Three men sit in straight-back chairs. The wood is white, bleached by the sun. Mud-caked hunting boots line the top porch step. Another fellow sticks his unshaven face through the screen door and asks his buddy, “What’s your poison?” The cook, long and lean, chews on a cigar and squats in the corner adjusting his burner. He wears loose-fitting camo pants and a long john shirt that’s too tight. You can see matted hair sticking out from his sweat-stained cap.
The cooking oil is getting hot and the wild turkey, strutting through the woods 12 hours earlier, is sitting in the kitchen sink. This is hunt camp. These are men. No cubicles, no offices, no foremen or clipboards, no telephones or lunch bags with crummy whole-wheat sandwiches and low-fat yogurt. Here, hunters walk around with toothpicks hanging out of their mouths and cowlicks standing up on their heads. They get up with the sun, hunt the woods and come back to camp at midmorning for breakfast — eggs, bacon, biscuits, grease, butter, black coffee.
Walking the woods is like Drano for the arteries, cholesterol is not a problem. The hunt, the birds, hot grease on an open porch — it’s a scene of self-sufficiency. It’s about men following their instinctive natures. They are free. Free to hunt, free to scratch, free to fry.
Fried Wild Turkey Breast — Recipe
Wild turkey quick-facts: Know what you eat. And know whatever you’re eating eats.
1 wild turkey breast
2 cups milk
3 cups baking mix
12 ounces beer
2 tablespoons sugar
3 cups peanut oil
Skin the turkey and remove the bones. Cut meat into 1-inch cubes. Combine with milk in large bowl and let stand 30 to 45 minutes. Combine the baking mix, beer and sugar in large bowl and mix to form a thin batter. Heat oil in skillet to 375 degrees. Remove the meat from milk. Dip in batter and fry until golden brown. Drain on paper towels. Serve with wooden picks.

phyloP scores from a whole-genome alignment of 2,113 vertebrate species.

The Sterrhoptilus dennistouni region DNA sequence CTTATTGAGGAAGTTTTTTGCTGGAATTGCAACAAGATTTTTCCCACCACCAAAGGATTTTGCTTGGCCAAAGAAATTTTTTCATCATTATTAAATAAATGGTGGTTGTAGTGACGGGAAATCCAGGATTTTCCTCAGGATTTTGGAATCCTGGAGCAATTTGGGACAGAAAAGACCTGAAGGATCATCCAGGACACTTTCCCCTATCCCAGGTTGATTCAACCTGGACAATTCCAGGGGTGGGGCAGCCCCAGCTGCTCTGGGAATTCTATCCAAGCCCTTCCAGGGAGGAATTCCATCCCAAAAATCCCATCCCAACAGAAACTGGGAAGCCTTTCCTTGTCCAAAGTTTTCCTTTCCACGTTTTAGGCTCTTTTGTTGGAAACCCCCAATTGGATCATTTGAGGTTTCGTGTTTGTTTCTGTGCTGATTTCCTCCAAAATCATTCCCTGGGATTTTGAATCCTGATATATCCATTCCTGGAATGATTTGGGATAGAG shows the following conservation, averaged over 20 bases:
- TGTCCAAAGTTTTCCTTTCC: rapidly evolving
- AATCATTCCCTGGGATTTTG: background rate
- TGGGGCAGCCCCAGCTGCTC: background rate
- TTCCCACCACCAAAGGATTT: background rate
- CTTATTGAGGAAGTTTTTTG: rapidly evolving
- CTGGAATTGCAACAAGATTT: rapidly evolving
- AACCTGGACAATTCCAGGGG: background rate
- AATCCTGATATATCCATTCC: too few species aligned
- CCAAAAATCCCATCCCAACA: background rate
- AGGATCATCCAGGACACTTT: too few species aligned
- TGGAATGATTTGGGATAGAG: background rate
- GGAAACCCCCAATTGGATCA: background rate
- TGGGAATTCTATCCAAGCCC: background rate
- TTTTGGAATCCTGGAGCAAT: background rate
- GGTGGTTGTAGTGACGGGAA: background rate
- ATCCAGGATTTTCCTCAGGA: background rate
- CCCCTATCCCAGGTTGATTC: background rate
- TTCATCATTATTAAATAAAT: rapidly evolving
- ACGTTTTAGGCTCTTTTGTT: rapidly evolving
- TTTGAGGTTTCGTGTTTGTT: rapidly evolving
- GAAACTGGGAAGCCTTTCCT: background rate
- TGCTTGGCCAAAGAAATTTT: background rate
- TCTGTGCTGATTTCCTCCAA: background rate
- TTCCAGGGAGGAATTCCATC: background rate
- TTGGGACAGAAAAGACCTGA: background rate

Makes six servings.
Recipe was taken from Cooking Wild Game & Fish Southern Style, by Billy Joe Cross.
8 Deep-Frying Turkey Tips
- Always make sure the turkey is thawed completely.
- Clean the turkey in the same manner you would for roasting.
- Do not stuff the turkey when deep-frying.
- Either inject the turkey with liquid seasoning or rub dry seasonings inside and out. Some examples include hot pepper sauce, black pepper, Italian dressing, Cajun seasonings and paprika.
- To determine how much oil to use in the deep fryer, fill the pot with water and lower the turkey into it. (Water should cover the turkey without spilling over.) Remove the turkey and measure the amount of water left in the pot. Discard the water and fill the pot with oil.
- Heat the oil to at least 310 degrees before adding the turkey.
- Skinless turkey should be cooked three minutes per pound, while turkey with skin should be cooked at 31⁄2 minutes per pound.
- Let the turkey cool for 20 to 30 minutes before carving.
Courtesy of NWTF’s Wild About Turkey cookbook. Post was first printed in the NWTF’s Turkey Call magazine.
Featured image: John Hafner